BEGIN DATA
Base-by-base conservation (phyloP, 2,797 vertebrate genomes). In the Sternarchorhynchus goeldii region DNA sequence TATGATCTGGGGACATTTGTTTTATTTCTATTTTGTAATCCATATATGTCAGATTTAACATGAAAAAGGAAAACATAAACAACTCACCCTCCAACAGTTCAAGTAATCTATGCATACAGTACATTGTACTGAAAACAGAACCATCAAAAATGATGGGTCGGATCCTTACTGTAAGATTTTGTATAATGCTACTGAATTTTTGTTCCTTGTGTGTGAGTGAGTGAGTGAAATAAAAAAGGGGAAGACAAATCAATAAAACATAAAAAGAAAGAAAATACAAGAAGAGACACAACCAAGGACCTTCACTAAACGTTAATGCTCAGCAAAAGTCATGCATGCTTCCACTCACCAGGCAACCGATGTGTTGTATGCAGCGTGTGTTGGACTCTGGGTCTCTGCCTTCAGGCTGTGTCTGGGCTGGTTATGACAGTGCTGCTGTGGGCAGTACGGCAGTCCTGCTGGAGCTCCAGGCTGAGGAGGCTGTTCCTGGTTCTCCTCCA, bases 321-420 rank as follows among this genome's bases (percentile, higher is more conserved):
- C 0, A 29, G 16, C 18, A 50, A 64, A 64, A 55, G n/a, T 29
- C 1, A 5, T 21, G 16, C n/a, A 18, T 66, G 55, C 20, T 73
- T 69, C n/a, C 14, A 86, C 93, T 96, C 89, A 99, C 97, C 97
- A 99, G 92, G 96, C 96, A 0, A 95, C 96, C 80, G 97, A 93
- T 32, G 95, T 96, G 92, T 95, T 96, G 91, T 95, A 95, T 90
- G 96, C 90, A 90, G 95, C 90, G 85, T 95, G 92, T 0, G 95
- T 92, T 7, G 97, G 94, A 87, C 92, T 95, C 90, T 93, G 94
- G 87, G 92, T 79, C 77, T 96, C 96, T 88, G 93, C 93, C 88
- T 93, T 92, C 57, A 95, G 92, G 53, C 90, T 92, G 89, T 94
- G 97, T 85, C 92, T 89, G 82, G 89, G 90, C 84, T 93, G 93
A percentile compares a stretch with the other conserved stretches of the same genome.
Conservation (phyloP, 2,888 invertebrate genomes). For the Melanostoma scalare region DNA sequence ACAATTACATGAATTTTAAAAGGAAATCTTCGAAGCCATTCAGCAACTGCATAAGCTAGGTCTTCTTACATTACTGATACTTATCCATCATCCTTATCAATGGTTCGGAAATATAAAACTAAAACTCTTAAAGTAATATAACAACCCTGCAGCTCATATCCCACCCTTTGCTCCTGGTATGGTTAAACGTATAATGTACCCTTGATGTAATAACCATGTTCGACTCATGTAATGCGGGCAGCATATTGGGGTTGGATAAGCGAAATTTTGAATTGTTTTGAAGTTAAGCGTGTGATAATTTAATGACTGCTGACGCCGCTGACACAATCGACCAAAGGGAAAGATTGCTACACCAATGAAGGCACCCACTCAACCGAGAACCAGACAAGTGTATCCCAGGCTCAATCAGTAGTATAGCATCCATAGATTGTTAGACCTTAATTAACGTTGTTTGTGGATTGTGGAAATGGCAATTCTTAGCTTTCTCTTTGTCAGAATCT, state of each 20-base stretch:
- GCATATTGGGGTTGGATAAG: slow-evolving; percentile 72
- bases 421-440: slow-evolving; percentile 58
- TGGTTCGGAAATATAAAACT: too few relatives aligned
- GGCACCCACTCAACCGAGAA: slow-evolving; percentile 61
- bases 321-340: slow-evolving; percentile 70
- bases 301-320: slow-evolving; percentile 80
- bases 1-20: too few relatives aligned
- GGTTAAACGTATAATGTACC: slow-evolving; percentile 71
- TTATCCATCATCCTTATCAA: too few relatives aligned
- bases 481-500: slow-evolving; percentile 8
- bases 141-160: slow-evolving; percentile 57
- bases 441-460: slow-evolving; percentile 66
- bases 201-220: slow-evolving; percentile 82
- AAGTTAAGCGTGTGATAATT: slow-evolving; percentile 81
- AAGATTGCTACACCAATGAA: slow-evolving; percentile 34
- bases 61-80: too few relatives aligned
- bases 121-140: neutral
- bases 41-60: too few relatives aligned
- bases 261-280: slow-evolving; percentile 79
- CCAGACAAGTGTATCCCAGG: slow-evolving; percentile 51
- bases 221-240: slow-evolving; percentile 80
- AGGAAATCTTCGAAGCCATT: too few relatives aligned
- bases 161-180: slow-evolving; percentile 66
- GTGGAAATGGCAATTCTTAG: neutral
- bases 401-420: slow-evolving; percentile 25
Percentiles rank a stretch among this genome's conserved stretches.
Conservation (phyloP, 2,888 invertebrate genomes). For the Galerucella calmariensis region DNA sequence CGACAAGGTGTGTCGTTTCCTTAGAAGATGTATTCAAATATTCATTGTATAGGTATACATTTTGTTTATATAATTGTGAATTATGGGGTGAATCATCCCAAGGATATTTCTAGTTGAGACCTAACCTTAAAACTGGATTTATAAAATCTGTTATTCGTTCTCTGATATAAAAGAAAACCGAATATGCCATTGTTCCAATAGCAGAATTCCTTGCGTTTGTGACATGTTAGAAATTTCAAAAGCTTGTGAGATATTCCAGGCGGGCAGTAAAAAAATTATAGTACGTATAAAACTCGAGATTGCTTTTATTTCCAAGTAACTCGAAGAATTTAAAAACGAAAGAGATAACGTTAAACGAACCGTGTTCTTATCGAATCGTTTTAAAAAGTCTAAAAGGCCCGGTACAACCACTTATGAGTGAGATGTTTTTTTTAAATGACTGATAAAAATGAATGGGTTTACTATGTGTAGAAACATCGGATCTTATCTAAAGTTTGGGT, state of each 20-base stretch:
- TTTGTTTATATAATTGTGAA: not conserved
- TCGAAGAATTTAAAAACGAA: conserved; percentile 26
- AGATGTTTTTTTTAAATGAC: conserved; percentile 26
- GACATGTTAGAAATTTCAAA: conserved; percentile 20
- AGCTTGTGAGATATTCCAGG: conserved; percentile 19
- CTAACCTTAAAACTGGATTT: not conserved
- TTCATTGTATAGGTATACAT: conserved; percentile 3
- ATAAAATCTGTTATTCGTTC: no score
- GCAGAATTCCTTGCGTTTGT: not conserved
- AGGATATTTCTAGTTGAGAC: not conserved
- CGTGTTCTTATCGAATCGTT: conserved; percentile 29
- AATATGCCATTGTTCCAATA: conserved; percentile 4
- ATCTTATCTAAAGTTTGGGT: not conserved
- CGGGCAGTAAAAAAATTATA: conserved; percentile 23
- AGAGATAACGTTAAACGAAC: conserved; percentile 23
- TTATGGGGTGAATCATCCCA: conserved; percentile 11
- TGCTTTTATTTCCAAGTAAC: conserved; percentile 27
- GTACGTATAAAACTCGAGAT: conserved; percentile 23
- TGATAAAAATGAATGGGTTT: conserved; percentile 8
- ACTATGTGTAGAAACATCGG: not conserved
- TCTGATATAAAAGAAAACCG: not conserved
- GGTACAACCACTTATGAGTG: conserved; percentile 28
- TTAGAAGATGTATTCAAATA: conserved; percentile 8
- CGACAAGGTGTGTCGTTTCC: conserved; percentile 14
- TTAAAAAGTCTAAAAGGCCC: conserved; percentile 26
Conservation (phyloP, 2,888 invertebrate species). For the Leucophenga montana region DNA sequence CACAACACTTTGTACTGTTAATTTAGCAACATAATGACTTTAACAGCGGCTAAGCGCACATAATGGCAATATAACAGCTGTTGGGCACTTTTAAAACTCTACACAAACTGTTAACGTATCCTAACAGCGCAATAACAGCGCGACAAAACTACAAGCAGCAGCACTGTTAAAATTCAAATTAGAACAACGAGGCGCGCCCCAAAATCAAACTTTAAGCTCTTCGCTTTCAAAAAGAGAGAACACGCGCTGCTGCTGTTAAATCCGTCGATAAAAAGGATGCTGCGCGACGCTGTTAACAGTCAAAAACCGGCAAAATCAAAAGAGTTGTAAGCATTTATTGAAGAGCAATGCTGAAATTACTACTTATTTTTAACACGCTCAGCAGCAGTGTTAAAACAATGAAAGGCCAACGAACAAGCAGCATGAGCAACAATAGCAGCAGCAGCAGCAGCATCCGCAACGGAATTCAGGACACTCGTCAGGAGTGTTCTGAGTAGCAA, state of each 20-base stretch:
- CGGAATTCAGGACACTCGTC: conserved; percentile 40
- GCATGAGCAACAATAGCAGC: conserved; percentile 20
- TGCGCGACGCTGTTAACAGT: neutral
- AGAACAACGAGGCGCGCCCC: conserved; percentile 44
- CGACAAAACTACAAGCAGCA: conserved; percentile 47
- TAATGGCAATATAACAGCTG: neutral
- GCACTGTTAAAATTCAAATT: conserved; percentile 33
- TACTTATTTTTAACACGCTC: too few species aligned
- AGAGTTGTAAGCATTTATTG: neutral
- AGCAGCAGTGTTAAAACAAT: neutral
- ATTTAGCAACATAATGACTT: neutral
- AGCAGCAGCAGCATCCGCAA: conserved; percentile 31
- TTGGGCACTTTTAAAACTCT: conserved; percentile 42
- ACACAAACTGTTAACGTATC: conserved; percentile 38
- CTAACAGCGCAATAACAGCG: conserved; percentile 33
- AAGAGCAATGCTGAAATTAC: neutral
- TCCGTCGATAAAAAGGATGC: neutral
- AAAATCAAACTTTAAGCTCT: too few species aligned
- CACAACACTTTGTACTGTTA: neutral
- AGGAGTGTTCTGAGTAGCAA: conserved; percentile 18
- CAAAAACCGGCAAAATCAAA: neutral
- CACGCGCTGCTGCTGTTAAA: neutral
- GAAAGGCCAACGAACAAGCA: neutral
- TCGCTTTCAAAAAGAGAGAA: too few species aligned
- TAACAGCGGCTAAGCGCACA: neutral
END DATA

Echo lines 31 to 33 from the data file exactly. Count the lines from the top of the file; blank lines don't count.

- bases 41-60: too few relatives aligned
- bases 261-280: slow-evolving; percentile 79
- CCAGACAAGTGTATCCCAGG: slow-evolving; percentile 51